Amazon is the world’s largest e-commerce company, and Alibaba is China’s largest e-commerce player. Although they are in the same industry, Amazon and Alibaba are not incompatible competitors. However, in the European market, Amazon and Alibaba are about to confront each other, staged a battle for e-commerce supremacy.
Business structure of the two giants
Alibaba’s e-commerce, mobile payment and cloud computing businesses focus on the Chinese market. Although Alibaba dominates China’s online retail market, so far, the internationalization of its e-commerce business has not achieved significant success. In the past, Alibaba’s e-commerce platform built in the United States closed for a year. In India, Alibaba supported Indian mobile payment company Payam and launched a retail platform, but it was too late to enter and has no sufficient strength to compete with Amazon and Wal-Mart, two Indian market monopolists.
Amazon is a company with a more international perspective. Whether it’s online retail, cloud computing, or online video, online music, or physical retail, Amazon has a global footprint.
Surprisingly, Amazon has not been successful in China’s highly competitive e-commerce market. Previously, Amazon has shrunk many businesses, but is still operating some successful businesses, such as digital reader Kindle and digital books.
However, the European market has become a common goal for the two giants to expand their markets. Alibaba sees Europe as its primary goal of expanding beyond China. This expansion includes the introduction of AliExpress and Alibaba’s cloud computing services in Europe. It may formally compete with Amazon’s online store and cloud computing business in the near future.
Impact on Amazon
Alibaba launched AliExpress in 2010 as a cross-border e-commerce platform. It initially focused on business-to-business, allowing Chinese companies to sell products to international buyers, but the platform has gradually expanded to include business-to-consumer and consumer-to-consumer transactions.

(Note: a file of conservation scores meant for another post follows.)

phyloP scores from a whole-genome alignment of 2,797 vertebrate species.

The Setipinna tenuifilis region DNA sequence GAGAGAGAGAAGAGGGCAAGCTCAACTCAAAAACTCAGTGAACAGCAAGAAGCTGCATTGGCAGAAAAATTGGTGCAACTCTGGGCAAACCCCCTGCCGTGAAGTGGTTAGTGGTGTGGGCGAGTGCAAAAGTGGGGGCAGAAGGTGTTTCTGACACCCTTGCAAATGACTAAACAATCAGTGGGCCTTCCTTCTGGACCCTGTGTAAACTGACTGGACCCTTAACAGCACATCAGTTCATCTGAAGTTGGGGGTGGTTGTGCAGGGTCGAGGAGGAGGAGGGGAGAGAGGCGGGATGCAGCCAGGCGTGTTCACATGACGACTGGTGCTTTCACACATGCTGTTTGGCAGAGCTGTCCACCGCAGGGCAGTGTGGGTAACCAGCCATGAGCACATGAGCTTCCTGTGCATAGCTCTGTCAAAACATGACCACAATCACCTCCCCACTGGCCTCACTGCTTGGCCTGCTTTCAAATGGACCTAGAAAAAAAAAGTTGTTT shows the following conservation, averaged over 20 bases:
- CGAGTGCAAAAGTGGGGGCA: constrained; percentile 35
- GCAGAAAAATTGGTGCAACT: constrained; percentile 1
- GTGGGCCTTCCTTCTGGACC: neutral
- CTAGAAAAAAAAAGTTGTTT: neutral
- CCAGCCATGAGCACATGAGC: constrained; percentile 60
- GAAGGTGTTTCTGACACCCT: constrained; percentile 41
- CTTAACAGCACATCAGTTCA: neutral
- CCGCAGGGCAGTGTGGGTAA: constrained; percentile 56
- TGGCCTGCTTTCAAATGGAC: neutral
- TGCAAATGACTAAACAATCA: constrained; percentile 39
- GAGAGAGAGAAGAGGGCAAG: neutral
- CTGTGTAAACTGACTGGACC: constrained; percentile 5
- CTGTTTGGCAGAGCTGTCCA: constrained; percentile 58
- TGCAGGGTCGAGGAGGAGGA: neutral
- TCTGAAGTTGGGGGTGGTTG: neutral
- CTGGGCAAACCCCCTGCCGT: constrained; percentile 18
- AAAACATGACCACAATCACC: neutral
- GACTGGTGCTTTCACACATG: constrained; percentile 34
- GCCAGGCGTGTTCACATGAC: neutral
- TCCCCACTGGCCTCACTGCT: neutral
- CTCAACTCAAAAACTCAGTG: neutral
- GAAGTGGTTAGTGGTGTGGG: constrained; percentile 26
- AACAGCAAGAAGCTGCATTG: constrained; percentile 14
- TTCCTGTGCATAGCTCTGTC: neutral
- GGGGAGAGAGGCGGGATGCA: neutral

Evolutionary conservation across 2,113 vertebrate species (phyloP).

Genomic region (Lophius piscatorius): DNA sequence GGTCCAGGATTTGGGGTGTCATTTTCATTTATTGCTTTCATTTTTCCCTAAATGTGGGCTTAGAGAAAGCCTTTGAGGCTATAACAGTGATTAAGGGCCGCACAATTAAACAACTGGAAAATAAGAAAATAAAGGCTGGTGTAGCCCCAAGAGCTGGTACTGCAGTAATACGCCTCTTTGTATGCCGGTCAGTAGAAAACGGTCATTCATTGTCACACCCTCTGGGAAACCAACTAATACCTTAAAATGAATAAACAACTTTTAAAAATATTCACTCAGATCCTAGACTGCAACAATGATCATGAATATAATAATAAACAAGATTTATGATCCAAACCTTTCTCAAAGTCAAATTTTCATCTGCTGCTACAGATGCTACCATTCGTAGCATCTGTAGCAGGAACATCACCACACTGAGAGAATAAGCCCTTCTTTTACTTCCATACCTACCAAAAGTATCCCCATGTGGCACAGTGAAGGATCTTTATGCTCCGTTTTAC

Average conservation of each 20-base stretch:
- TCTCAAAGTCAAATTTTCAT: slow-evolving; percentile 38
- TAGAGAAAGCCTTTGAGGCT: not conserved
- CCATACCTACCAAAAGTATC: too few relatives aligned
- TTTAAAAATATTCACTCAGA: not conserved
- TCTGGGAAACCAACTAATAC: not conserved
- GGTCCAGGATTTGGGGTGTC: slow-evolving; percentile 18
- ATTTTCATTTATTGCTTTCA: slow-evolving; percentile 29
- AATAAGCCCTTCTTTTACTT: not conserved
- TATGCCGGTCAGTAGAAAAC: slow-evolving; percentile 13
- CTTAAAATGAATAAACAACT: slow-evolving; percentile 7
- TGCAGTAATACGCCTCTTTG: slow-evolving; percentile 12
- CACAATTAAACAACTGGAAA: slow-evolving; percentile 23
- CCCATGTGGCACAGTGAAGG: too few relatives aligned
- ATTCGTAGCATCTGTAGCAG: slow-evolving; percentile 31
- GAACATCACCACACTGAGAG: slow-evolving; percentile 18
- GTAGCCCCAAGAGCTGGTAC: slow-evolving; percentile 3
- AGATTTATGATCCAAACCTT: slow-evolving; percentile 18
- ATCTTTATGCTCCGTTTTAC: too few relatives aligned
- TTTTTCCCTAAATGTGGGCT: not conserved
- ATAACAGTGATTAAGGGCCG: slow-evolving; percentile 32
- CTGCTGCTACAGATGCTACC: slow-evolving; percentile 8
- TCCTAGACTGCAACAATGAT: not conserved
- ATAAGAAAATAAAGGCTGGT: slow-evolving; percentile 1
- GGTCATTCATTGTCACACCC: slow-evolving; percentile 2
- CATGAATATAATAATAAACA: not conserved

AliExpress became one of Russia’s largest e-commerce markets and Brazil’s largest website. Alibaba launched AliExpress in Europe last year to maintain this momentum, initially focusing on the Spanish, Italian and Turkish markets. Last August, Alibaba Group also opened its first physical store in Madrid, Spain, displaying about 1,000 products from 60 brands.
In order to attract sellers, AliExpress reduces seller fees and charges Amazon’s third-party seller fees. This move convinced department store chain giant El Corte Ingles to open a store on AliExpress, but front-line clothing brands such as Mango and Benetton rejected Alibaba’s platform.
However, Alibaba’s expansion strategy is likely to continue. The company believes that gaining overseas shoppers will help it reach over one billion global active shoppers by the end of fiscal 2024 and double its number to 2 billion by 2035. That’s the size of Facebook’s social network active users today.
Alibaba has adopted a similar strategy for its cloud computing business. This business is second only to Amazon and Microsoft in 2018, ranking third in the world. To challenge its European competitors, Alibaba offers free trials and double-digit annual membership discounts for cloud computing customers.
The company currently has only two data centers in Europe, located in Frankfurt, Germany and London, UK. In contrast, Alibaba operates nine data centers in China.
However, Alibaba’s cloud computing business has begun to expand overseas. Two data centers have been established in the United States, and data centers have been opened in the Middle East, Japan, and Australia. This number will continue to rise.
For cloud computing giants, continued market expansion means building more data centers in more geographic locations. Close to local businesses, government agencies and consumers, and launch a richer cloud computing product line.
Should Amazon be worried?
It is obvious that Amazon has cultivated in Europe for many years and has set up branches in multiple countries, but Amazon has not released specific revenue figures for the European market so far.